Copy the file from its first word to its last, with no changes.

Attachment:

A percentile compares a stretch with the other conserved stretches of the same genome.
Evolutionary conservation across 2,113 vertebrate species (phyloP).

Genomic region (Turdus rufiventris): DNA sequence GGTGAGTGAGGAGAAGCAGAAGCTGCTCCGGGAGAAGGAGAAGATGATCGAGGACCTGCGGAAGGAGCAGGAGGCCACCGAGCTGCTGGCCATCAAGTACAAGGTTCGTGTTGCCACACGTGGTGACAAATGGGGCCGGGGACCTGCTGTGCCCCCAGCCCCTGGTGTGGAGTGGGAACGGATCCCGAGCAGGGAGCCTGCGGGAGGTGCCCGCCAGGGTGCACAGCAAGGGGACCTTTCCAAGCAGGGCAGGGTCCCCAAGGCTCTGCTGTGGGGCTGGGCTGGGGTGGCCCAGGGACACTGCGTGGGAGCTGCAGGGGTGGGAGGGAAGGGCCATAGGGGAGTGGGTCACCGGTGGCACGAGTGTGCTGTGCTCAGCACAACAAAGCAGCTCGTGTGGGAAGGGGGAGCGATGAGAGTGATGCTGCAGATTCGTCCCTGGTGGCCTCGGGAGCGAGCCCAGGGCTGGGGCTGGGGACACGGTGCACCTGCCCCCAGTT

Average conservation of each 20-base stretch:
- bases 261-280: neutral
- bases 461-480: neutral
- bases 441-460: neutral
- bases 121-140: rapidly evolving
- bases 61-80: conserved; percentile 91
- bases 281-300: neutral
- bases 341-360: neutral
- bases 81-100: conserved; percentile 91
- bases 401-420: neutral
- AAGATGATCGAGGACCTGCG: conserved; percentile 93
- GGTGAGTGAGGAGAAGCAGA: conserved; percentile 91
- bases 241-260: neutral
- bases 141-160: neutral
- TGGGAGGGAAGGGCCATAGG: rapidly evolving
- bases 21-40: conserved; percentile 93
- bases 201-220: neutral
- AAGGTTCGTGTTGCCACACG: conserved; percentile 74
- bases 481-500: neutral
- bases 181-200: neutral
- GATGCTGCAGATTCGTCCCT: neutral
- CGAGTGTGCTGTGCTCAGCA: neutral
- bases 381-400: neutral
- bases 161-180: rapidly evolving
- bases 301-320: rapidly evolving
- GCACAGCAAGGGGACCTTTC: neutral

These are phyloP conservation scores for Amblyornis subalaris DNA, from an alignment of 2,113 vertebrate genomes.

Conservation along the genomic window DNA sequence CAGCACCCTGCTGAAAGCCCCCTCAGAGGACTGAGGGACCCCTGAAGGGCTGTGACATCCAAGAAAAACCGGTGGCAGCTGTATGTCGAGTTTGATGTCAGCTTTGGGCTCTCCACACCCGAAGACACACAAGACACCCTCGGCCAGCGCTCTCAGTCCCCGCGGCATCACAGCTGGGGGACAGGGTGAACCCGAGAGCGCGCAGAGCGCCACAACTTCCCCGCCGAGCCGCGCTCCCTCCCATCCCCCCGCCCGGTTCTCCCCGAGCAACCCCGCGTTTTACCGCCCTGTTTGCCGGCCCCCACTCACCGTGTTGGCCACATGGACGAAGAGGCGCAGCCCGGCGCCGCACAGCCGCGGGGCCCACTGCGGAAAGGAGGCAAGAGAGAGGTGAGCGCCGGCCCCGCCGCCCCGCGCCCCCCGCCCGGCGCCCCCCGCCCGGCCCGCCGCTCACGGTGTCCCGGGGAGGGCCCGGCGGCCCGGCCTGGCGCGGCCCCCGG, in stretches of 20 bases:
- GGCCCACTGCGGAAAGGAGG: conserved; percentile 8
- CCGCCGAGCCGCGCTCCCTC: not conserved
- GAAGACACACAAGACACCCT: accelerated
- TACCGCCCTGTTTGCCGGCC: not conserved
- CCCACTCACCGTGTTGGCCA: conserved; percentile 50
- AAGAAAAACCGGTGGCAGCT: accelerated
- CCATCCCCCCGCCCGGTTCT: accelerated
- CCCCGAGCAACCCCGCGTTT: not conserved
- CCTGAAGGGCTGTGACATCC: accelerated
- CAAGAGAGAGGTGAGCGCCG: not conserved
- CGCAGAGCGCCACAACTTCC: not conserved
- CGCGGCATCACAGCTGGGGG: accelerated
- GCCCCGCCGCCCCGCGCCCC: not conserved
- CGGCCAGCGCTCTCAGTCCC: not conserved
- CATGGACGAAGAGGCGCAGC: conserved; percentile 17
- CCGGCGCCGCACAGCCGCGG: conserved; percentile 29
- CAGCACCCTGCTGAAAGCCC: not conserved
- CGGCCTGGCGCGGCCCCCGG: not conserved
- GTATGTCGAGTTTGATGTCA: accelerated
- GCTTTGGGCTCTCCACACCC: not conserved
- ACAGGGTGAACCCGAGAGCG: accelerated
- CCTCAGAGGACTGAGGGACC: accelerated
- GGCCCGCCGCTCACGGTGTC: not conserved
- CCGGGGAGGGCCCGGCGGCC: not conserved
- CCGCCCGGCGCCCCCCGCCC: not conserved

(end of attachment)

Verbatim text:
A percentile compares a stretch with the other conserved stretches of the same genome.
Evolutionary conservation across 2,113 vertebrate species (phyloP).

Genomic region (Turdus rufiventris): DNA sequence GGTGAGTGAGGAGAAGCAGAAGCTGCTCCGGGAGAAGGAGAAGATGATCGAGGACCTGCGGAAGGAGCAGGAGGCCACCGAGCTGCTGGCCATCAAGTACAAGGTTCGTGTTGCCACACGTGGTGACAAATGGGGCCGGGGACCTGCTGTGCCCCCAGCCCCTGGTGTGGAGTGGGAACGGATCCCGAGCAGGGAGCCTGCGGGAGGTGCCCGCCAGGGTGCACAGCAAGGGGACCTTTCCAAGCAGGGCAGGGTCCCCAAGGCTCTGCTGTGGGGCTGGGCTGGGGTGGCCCAGGGACACTGCGTGGGAGCTGCAGGGGTGGGAGGGAAGGGCCATAGGGGAGTGGGTCACCGGTGGCACGAGTGTGCTGTGCTCAGCACAACAAAGCAGCTCGTGTGGGAAGGGGGAGCGATGAGAGTGATGCTGCAGATTCGTCCCTGGTGGCCTCGGGAGCGAGCCCAGGGCTGGGGCTGGGGACACGGTGCACCTGCCCCCAGTT

Average conservation of each 20-base stretch:
- bases 261-280: neutral
- bases 461-480: neutral
- bases 441-460: neutral
- bases 121-140: rapidly evolving
- bases 61-80: conserved; percentile 91
- bases 281-300: neutral
- bases 341-360: neutral
- bases 81-100: conserved; percentile 91
- bases 401-420: neutral
- AAGATGATCGAGGACCTGCG: conserved; percentile 93
- GGTGAGTGAGGAGAAGCAGA: conserved; percentile 91
- bases 241-260: neutral
- bases 141-160: neutral
- TGGGAGGGAAGGGCCATAGG: rapidly evolving
- bases 21-40: conserved; percentile 93
- bases 201-220: neutral
- AAGGTTCGTGTTGCCACACG: conserved; percentile 74
- bases 481-500: neutral
- bases 181-200: neutral
- GATGCTGCAGATTCGTCCCT: neutral
- CGAGTGTGCTGTGCTCAGCA: neutral
- bases 381-400: neutral
- bases 161-180: rapidly evolving
- bases 301-320: rapidly evolving
- GCACAGCAAGGGGACCTTTC: neutral

These are phyloP conservation scores for Amblyornis subalaris DNA, from an alignment of 2,113 vertebrate genomes.

Conservation along the genomic window DNA sequence CAGCACCCTGCTGAAAGCCCCCTCAGAGGACTGAGGGACCCCTGAAGGGCTGTGACATCCAAGAAAAACCGGTGGCAGCTGTATGTCGAGTTTGATGTCAGCTTTGGGCTCTCCACACCCGAAGACACACAAGACACCCTCGGCCAGCGCTCTCAGTCCCCGCGGCATCACAGCTGGGGGACAGGGTGAACCCGAGAGCGCGCAGAGCGCCACAACTTCCCCGCCGAGCCGCGCTCCCTCCCATCCCCCCGCCCGGTTCTCCCCGAGCAACCCCGCGTTTTACCGCCCTGTTTGCCGGCCCCCACTCACCGTGTTGGCCACATGGACGAAGAGGCGCAGCCCGGCGCCGCACAGCCGCGGGGCCCACTGCGGAAAGGAGGCAAGAGAGAGGTGAGCGCCGGCCCCGCCGCCCCGCGCCCCCCGCCCGGCGCCCCCCGCCCGGCCCGCCGCTCACGGTGTCCCGGGGAGGGCCCGGCGGCCCGGCCTGGCGCGGCCCCCGG, in stretches of 20 bases:
- GGCCCACTGCGGAAAGGAGG: conserved; percentile 8
- CCGCCGAGCCGCGCTCCCTC: not conserved
- GAAGACACACAAGACACCCT: accelerated
- TACCGCCCTGTTTGCCGGCC: not conserved
- CCCACTCACCGTGTTGGCCA: conserved; percentile 50
- AAGAAAAACCGGTGGCAGCT: accelerated
- CCATCCCCCCGCCCGGTTCT: accelerated
- CCCCGAGCAACCCCGCGTTT: not conserved
- CCTGAAGGGCTGTGACATCC: accelerated
- CAAGAGAGAGGTGAGCGCCG: not conserved
- CGCAGAGCGCCACAACTTCC: not conserved
- CGCGGCATCACAGCTGGGGG: accelerated
- GCCCCGCCGCCCCGCGCCCC: not conserved
- CGGCCAGCGCTCTCAGTCCC: not conserved
- CATGGACGAAGAGGCGCAGC: conserved; percentile 17
- CCGGCGCCGCACAGCCGCGG: conserved; percentile 29
- CAGCACCCTGCTGAAAGCCC: not conserved
- CGGCCTGGCGCGGCCCCCGG: not conserved
- GTATGTCGAGTTTGATGTCA: accelerated
- GCTTTGGGCTCTCCACACCC: not conserved
- ACAGGGTGAACCCGAGAGCG: accelerated
- CCTCAGAGGACTGAGGGACC: accelerated
- GGCCCGCCGCTCACGGTGTC: not conserved
- CCGGGGAGGGCCCGGCGGCC: not conserved
- CCGCCCGGCGCCCCCCGCCC: not conserved